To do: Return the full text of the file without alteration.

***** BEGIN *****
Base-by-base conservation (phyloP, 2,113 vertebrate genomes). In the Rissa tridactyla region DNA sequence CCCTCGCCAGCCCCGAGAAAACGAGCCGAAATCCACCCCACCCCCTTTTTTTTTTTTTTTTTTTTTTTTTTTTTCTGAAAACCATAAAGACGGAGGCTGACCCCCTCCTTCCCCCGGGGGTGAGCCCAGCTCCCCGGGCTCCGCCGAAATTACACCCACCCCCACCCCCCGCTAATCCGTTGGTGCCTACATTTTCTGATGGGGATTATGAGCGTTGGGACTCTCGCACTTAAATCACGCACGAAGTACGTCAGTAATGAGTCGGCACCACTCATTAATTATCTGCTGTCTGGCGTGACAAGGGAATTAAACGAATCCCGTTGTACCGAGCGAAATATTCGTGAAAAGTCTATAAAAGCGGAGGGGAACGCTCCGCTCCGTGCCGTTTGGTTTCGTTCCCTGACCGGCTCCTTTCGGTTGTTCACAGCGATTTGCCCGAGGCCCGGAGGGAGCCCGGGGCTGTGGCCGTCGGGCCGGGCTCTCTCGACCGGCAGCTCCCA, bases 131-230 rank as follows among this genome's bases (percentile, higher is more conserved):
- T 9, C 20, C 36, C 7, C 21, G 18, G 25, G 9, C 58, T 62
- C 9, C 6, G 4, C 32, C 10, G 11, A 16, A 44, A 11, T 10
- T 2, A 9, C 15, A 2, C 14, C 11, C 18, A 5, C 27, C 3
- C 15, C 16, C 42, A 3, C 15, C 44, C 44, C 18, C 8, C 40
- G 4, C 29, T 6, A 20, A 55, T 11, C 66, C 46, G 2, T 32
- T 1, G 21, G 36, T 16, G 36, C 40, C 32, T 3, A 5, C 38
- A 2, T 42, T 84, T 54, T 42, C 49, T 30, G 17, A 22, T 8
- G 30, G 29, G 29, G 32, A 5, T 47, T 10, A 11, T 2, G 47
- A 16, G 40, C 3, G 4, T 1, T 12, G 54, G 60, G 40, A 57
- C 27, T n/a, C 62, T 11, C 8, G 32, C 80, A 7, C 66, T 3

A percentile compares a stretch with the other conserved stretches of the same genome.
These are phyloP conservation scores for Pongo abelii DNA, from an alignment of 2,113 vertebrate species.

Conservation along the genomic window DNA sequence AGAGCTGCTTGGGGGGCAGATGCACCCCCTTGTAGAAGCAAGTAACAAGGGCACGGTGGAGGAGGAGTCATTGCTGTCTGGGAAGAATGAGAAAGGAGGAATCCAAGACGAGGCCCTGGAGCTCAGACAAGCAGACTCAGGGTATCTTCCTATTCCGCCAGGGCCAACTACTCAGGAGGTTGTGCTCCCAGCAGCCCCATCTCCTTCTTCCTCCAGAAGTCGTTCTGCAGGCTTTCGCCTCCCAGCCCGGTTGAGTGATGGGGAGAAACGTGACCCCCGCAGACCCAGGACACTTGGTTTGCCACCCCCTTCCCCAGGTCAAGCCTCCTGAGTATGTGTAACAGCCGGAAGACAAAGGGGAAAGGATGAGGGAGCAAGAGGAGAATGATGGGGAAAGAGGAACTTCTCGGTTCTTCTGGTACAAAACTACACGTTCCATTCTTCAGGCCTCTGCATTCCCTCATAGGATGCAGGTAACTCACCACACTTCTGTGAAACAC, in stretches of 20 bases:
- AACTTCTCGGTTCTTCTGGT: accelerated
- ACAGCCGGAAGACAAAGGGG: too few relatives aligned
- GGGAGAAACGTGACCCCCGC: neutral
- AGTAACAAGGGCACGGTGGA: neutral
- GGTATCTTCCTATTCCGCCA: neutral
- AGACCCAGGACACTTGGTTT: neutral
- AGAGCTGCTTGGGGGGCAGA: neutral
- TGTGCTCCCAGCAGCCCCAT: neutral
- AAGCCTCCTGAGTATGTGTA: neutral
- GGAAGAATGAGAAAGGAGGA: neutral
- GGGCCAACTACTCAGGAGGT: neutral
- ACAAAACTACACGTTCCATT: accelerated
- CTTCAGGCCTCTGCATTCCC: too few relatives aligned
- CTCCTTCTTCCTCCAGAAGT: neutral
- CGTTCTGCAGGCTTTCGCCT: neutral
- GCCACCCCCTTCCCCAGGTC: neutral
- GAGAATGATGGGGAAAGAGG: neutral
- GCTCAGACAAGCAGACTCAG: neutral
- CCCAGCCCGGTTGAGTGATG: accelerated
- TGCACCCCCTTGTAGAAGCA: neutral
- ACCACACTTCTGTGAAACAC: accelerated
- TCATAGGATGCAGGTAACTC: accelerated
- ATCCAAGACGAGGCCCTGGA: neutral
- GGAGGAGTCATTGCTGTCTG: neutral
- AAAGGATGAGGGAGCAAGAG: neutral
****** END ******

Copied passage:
Base-by-base conservation (phyloP, 2,113 vertebrate genomes). In the Rissa tridactyla region DNA sequence CCCTCGCCAGCCCCGAGAAAACGAGCCGAAATCCACCCCACCCCCTTTTTTTTTTTTTTTTTTTTTTTTTTTTTCTGAAAACCATAAAGACGGAGGCTGACCCCCTCCTTCCCCCGGGGGTGAGCCCAGCTCCCCGGGCTCCGCCGAAATTACACCCACCCCCACCCCCCGCTAATCCGTTGGTGCCTACATTTTCTGATGGGGATTATGAGCGTTGGGACTCTCGCACTTAAATCACGCACGAAGTACGTCAGTAATGAGTCGGCACCACTCATTAATTATCTGCTGTCTGGCGTGACAAGGGAATTAAACGAATCCCGTTGTACCGAGCGAAATATTCGTGAAAAGTCTATAAAAGCGGAGGGGAACGCTCCGCTCCGTGCCGTTTGGTTTCGTTCCCTGACCGGCTCCTTTCGGTTGTTCACAGCGATTTGCCCGAGGCCCGGAGGGAGCCCGGGGCTGTGGCCGTCGGGCCGGGCTCTCTCGACCGGCAGCTCCCA, bases 131-230 rank as follows among this genome's bases (percentile, higher is more conserved):
- T 9, C 20, C 36, C 7, C 21, G 18, G 25, G 9, C 58, T 62
- C 9, C 6, G 4, C 32, C 10, G 11, A 16, A 44, A 11, T 10
- T 2, A 9, C 15, A 2, C 14, C 11, C 18, A 5, C 27, C 3
- C 15, C 16, C 42, A 3, C 15, C 44, C 44, C 18, C 8, C 40
- G 4, C 29, T 6, A 20, A 55, T 11, C 66, C 46, G 2, T 32
- T 1, G 21, G 36, T 16, G 36, C 40, C 32, T 3, A 5, C 38
- A 2, T 42, T 84, T 54, T 42, C 49, T 30, G 17, A 22, T 8
- G 30, G 29, G 29, G 32, A 5, T 47, T 10, A 11, T 2, G 47
- A 16, G 40, C 3, G 4, T 1, T 12, G 54, G 60, G 40, A 57
- C 27, T n/a, C 62, T 11, C 8, G 32, C 80, A 7, C 66, T 3

A percentile compares a stretch with the other conserved stretches of the same genome.
These are phyloP conservation scores for Pongo abelii DNA, from an alignment of 2,113 vertebrate species.

Conservation along the genomic window DNA sequence AGAGCTGCTTGGGGGGCAGATGCACCCCCTTGTAGAAGCAAGTAACAAGGGCACGGTGGAGGAGGAGTCATTGCTGTCTGGGAAGAATGAGAAAGGAGGAATCCAAGACGAGGCCCTGGAGCTCAGACAAGCAGACTCAGGGTATCTTCCTATTCCGCCAGGGCCAACTACTCAGGAGGTTGTGCTCCCAGCAGCCCCATCTCCTTCTTCCTCCAGAAGTCGTTCTGCAGGCTTTCGCCTCCCAGCCCGGTTGAGTGATGGGGAGAAACGTGACCCCCGCAGACCCAGGACACTTGGTTTGCCACCCCCTTCCCCAGGTCAAGCCTCCTGAGTATGTGTAACAGCCGGAAGACAAAGGGGAAAGGATGAGGGAGCAAGAGGAGAATGATGGGGAAAGAGGAACTTCTCGGTTCTTCTGGTACAAAACTACACGTTCCATTCTTCAGGCCTCTGCATTCCCTCATAGGATGCAGGTAACTCACCACACTTCTGTGAAACAC, in stretches of 20 bases:
- AACTTCTCGGTTCTTCTGGT: accelerated
- ACAGCCGGAAGACAAAGGGG: too few relatives aligned
- GGGAGAAACGTGACCCCCGC: neutral
- AGTAACAAGGGCACGGTGGA: neutral
- GGTATCTTCCTATTCCGCCA: neutral
- AGACCCAGGACACTTGGTTT: neutral
- AGAGCTGCTTGGGGGGCAGA: neutral
- TGTGCTCCCAGCAGCCCCAT: neutral
- AAGCCTCCTGAGTATGTGTA: neutral
- GGAAGAATGAGAAAGGAGGA: neutral
- GGGCCAACTACTCAGGAGGT: neutral
- ACAAAACTACACGTTCCATT: accelerated
- CTTCAGGCCTCTGCATTCCC: too few relatives aligned
- CTCCTTCTTCCTCCAGAAGT: neutral
- CGTTCTGCAGGCTTTCGCCT: neutral
- GCCACCCCCTTCCCCAGGTC: neutral
- GAGAATGATGGGGAAAGAGG: neutral
- GCTCAGACAAGCAGACTCAG: neutral
- CCCAGCCCGGTTGAGTGATG: accelerated
- TGCACCCCCTTGTAGAAGCA: neutral
- ACCACACTTCTGTGAAACAC: accelerated
- TCATAGGATGCAGGTAACTC: accelerated
- ATCCAAGACGAGGCCCTGGA: neutral
- GGAGGAGTCATTGCTGTCTG: neutral
- AAAGGATGAGGGAGCAAGAG: neutral